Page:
Mezzanine financing supplements loans and equity funding. It can bridge the gap when there are no more leverage-able assets and no more equity stake to sacrifice. The ideal breakdown of financing consists of mostly debt funding, supplemented by some mezzanine funding and a little bit of equity funding (visualize a pyramid with debt funding as the base). Here are common breakdown percentages:

  • 30-60% debt funding
  • 20-30% mezzanine funding
  • 20-30% equity funding

Case Study 1: Real Estate

Real estate financing is a common example of mezzanine funding. Banks often only finance up to 40% of the project cost. The solution? A “gap loan” at a higher interest rate that can make up the difference!

Here’s an example: For a $28M real estate project, a bank would be willing to finance $16.8M. That means the developer would need to come up with $11.2M to make the project happen, and a combination of mezzanine funding and owner investment can bridge the gap:

  • Bank financing: $16.8M
  • Mezzanine financing: $5.2M
  • Developer: $6M 

Below is a table showing how the repayment of these two loans would occur:

While the bank loan requires monthly payments, the mezzanine loan requires an annual interest-only payment with a lump sum payout at the end of the 5-year term.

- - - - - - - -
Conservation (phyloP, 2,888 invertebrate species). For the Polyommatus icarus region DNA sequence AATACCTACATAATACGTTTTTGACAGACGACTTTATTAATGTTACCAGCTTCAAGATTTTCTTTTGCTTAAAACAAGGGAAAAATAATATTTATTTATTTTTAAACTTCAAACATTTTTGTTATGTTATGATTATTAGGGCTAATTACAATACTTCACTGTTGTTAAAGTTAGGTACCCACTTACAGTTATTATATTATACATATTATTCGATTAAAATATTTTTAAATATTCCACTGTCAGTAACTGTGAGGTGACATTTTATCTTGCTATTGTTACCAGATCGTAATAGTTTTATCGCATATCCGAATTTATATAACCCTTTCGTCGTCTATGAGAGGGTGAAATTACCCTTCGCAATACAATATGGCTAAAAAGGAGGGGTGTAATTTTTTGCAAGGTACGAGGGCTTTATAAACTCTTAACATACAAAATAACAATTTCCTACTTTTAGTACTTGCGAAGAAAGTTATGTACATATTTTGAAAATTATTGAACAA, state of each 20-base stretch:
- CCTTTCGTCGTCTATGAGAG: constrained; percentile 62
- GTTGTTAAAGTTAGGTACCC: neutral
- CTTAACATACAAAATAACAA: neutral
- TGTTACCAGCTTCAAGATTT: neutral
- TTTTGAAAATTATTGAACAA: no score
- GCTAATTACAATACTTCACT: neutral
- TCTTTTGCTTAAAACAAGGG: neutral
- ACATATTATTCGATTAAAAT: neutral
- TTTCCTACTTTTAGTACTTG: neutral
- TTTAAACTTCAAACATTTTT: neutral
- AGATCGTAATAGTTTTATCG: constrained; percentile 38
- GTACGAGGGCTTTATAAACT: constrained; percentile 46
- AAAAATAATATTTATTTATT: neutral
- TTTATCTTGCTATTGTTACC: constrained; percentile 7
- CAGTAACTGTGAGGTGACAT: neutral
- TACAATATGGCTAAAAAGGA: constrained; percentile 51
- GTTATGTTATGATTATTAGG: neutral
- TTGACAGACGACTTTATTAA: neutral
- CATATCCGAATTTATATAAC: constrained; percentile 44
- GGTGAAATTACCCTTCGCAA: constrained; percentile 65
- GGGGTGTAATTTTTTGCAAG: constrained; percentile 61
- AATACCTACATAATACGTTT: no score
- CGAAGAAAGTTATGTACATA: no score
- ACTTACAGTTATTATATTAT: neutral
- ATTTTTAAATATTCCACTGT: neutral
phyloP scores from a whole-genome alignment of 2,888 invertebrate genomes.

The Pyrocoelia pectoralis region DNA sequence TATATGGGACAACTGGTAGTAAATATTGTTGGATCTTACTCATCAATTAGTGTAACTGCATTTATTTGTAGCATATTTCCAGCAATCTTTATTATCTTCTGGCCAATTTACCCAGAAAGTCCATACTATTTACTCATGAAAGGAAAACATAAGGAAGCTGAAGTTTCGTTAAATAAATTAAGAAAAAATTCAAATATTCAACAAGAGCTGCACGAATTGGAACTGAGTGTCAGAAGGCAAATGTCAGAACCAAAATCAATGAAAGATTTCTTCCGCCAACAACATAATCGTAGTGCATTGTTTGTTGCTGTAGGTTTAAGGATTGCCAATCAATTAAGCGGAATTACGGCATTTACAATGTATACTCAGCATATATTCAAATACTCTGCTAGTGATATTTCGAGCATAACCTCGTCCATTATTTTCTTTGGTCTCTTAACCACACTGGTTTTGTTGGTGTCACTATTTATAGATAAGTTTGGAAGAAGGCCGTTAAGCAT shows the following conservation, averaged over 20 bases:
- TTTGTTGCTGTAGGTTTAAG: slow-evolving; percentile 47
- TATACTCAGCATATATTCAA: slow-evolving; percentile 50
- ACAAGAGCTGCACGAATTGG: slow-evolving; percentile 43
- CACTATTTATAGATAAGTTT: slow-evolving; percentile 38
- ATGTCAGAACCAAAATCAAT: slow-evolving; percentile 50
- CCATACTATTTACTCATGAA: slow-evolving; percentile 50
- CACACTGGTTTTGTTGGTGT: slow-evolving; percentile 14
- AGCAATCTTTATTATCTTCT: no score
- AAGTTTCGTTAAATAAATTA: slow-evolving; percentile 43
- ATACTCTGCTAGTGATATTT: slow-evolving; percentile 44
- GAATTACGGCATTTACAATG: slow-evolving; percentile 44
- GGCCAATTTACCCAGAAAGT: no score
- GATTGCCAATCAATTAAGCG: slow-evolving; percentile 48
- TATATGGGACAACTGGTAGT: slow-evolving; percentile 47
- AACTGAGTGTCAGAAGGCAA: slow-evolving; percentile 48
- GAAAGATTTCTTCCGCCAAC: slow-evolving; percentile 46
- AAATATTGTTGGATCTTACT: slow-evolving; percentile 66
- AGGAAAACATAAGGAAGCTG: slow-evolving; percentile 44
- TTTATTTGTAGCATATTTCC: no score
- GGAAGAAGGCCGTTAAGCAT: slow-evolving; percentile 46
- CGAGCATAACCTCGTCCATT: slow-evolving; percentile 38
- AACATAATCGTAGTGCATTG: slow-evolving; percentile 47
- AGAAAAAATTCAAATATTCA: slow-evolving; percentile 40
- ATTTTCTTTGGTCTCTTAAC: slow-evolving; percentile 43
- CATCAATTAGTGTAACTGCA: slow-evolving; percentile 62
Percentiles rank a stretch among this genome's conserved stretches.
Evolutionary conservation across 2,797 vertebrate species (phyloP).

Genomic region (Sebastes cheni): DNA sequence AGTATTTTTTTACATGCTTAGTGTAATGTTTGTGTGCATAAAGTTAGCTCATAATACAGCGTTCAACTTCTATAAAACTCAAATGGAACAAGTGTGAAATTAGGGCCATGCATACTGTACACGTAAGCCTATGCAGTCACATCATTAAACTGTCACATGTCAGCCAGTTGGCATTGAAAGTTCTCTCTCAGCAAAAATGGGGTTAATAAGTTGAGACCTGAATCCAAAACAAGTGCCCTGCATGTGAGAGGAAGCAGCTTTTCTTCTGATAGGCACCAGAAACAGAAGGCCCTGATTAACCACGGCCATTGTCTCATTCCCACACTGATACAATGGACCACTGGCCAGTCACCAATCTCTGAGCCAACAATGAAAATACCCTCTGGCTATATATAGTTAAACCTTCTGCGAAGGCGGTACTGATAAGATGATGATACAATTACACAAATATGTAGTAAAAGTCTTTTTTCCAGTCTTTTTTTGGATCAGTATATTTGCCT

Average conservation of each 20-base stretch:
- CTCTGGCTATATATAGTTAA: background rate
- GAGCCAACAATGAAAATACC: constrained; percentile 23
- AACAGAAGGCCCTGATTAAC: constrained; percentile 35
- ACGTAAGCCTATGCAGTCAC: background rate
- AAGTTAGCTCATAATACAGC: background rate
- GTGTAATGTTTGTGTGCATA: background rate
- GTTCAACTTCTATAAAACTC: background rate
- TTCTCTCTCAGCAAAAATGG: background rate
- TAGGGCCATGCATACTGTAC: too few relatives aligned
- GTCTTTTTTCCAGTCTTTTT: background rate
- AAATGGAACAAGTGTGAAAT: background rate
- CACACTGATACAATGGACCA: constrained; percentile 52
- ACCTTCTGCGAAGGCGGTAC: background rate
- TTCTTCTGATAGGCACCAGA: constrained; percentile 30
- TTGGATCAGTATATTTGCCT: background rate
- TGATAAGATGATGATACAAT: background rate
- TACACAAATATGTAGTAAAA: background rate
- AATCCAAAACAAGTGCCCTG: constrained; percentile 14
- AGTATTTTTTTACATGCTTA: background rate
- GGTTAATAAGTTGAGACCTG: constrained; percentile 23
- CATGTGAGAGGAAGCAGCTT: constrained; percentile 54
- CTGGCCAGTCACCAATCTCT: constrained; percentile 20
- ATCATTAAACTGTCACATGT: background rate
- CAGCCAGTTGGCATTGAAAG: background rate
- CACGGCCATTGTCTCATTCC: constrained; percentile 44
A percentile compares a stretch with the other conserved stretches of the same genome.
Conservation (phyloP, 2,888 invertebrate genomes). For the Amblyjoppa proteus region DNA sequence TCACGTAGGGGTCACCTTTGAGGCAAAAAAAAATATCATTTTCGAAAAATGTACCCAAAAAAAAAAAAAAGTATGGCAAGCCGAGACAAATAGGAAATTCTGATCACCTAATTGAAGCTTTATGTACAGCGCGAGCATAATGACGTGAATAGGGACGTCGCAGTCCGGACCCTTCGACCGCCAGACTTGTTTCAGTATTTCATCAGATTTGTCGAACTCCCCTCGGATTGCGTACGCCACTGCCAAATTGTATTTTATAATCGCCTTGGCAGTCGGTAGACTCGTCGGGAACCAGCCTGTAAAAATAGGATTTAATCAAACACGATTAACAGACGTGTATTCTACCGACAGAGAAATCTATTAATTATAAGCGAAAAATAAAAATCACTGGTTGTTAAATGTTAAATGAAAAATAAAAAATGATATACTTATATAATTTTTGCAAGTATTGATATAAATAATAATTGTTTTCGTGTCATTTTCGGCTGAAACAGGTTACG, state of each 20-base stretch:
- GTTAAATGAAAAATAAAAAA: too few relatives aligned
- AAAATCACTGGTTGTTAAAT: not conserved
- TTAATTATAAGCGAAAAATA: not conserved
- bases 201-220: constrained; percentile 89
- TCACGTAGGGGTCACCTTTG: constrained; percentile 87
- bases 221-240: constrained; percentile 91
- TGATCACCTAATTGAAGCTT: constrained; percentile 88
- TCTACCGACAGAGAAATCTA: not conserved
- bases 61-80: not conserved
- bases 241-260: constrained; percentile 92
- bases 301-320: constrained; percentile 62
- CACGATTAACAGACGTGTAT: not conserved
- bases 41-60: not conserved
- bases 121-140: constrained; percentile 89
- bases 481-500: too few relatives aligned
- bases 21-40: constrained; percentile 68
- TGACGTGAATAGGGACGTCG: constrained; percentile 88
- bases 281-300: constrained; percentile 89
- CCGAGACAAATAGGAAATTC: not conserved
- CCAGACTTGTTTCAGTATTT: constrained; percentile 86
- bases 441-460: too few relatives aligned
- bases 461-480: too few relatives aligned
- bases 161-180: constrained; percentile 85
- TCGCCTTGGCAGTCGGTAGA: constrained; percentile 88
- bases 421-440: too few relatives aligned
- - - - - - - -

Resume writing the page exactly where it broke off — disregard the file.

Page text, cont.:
Case Study 2: Leveraged Acquisition

Another time that mezzanine financing might be wise is an acquisition in which the company’s assets aren’t enough to back the funding required.

For example, let’s say you want to buy a company being offered for $1M. Based on the company’s assets, a bank would offer $600,000 in secured funding, and you, as the buyer, have $200,000, leaving a $200,000 shortfall. In this scenario, you could consider equity funding, but unless you can significantly increase earnings, the investor will want more equity than you would want to offer. 

In the scenario listed below, the $200,000 is raised via a convertible note.

  • Secured Loan: $600K
  • Owner Investment: $200K
  • Mezzanine Financing: $200K

The terms of the convertible note are a 5-year term with an interest-only payment made at the end of each year. At the end of the term, the lender has an option to convert that debt into equity at a discount or request a lump sum payoff, as illustrated in the assumptions below.

When converted to equity, the lender receives a 20% discount, meaning the $200,000 is the equivalent of $240,000.

As shown, the $240,000 is worth 16% equity in the company. On the balance sheet, the long-term liability moves to paid-in capital, but at $200,000 (the $40,000 extra is used for value only).

Does mezzanine financing make a little more sense now? While we at Masterplans don’t offer financing, we do create financial models for clients as part of our world-class business plans, and we’re always happy to talk to you about mezzanine financing – or debt and/or equity financing. Get in touch today!

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Ben Worsley is a financial modeler at Masterplans.